Q: What do you hope this book accomplishes for readers and for you?
Eliza: For readers, I hope they learn about love, family, and friendship. For
me, I hope to learn from critiques and any other comments that will help me
become a better writer.

Excerpt from "The Returning" by Eliza Mager

Prologue

Jack Hokins was a little boy for a five-year-old, but Garret Willemstad was smaller – even though he was three years older. His parents know that Garret might get bullied for his size, so his parents encouraged the friendship between Garret and Jack. They even let Jack stay when Jack’s father Arthur needed him to. This time, Arthur and his wife Olivia were expecting twins, and Labor Day had finally come.

“Arthur,” the nurse said. Arthur lifted his head up from a puddle of drool. “You fainted.” The nurse reached his hand out to help Arthur up.

“Thanks,” Arthur pinched his bottom lip gently, wiping away the excess drool. Walking over to his wife he examined the baby, wrapped in a pink blanket and cuddled in her arms. He couldn’t remember the last time he’d seen someone with such tiny fingers and such pink cheeks. “Hey,” he leaned in and kissed Olivia on the head. “I’m sorry. Are you okay?”

“We’re fine, don’t worry, I was prepared for you to faint.”

“Really?”

“It’s more that I, let’s say, was ready for something to happen - not that I expected anything though,” Olivia expressed.

“Would you like to hold your son?” a nurse appeared with the second baby, Jacob, bundled in a blue fleece blanket. Turning to face him, Arthur opened his arms and gathered Jacob to him. Wondrously, he gazed into Jacob’s small chocolate eyes. Arthur extended his index finger and was almost shocked when Jacob grabbed on. Clutching hard, Jacob stared at Arthur.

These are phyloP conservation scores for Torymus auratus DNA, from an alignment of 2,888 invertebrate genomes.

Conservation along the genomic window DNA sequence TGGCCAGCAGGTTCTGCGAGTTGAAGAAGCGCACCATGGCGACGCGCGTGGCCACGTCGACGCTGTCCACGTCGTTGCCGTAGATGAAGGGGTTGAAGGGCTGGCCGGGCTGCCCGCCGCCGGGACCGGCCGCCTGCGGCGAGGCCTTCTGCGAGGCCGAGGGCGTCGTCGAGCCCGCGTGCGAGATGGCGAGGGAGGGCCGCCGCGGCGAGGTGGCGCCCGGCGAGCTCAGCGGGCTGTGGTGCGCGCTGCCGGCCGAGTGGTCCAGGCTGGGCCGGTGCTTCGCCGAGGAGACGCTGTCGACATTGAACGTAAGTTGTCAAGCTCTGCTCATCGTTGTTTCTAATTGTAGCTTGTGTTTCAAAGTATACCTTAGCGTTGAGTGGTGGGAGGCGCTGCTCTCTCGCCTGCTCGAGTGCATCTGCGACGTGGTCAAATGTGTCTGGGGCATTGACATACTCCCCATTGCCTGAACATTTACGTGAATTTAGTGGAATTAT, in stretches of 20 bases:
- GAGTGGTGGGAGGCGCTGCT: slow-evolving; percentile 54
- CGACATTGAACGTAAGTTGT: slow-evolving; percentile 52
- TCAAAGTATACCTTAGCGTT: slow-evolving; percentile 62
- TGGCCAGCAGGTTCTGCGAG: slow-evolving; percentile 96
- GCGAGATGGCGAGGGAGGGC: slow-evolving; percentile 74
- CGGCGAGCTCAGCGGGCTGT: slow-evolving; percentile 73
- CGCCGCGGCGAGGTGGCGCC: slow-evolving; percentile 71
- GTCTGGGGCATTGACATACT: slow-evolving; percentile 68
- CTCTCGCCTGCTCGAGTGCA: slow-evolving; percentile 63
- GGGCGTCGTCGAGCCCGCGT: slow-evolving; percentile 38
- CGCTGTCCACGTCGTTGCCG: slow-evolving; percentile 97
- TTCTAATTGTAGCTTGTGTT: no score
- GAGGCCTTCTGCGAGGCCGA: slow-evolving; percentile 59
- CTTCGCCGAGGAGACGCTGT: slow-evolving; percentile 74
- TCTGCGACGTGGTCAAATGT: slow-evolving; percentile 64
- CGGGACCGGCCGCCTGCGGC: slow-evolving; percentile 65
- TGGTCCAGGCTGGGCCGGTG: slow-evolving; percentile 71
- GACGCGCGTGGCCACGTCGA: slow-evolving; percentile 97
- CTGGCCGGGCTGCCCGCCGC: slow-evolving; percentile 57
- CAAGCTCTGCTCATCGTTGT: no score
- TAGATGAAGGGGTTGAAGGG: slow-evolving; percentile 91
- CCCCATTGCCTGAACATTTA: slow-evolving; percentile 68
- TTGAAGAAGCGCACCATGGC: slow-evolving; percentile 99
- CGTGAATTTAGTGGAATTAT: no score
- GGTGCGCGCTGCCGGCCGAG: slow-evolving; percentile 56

Smiling and beaming at Jacob, he asked, “Which one came first?”

“Jennee was born at 11:59 p.m., and Jacob at 12:02,” the nurse answered.

Arthur raised one eyebrow.

“Hmm, fraternal twins born a day apart,” Arthur, mused, faced his wife. “Well that’s something isn’t it?”

“Well, when was the last time anything normal happen to us?” Smiling at Olivia’s comment, Arthur swayed back and forth with his dozing son.

“Did they take the blood samples yet?” Arthur asked.

“Right before you up.” Olivia said with a smile

“Great!” After a slight hesitation, he smiled. "Let's get a picture."

Kissing Jacob on the head, Arthur passed Jacob to Olivia as she positioned herself correctly. Arthur pulled out his camera and took a picture.

“Sorry to bother you but you have visitors; they’re in the waiting room for you,” another nurse alerted.

“You should go,” Olivia instructed Arthur as he looked back at her. “Let Jack know that I love him, and that his brother and sister are great.”

“Are you sure?” Arthur asked. “Do you want me to send him in here?”

“Not quite yet,” Olivia insisted. Arthur took Jennee from Olivia, gave her a little hug and a quick kiss before he handed her to the nurse. Leaving his wife and new borns, Arthur walked to the waiting room.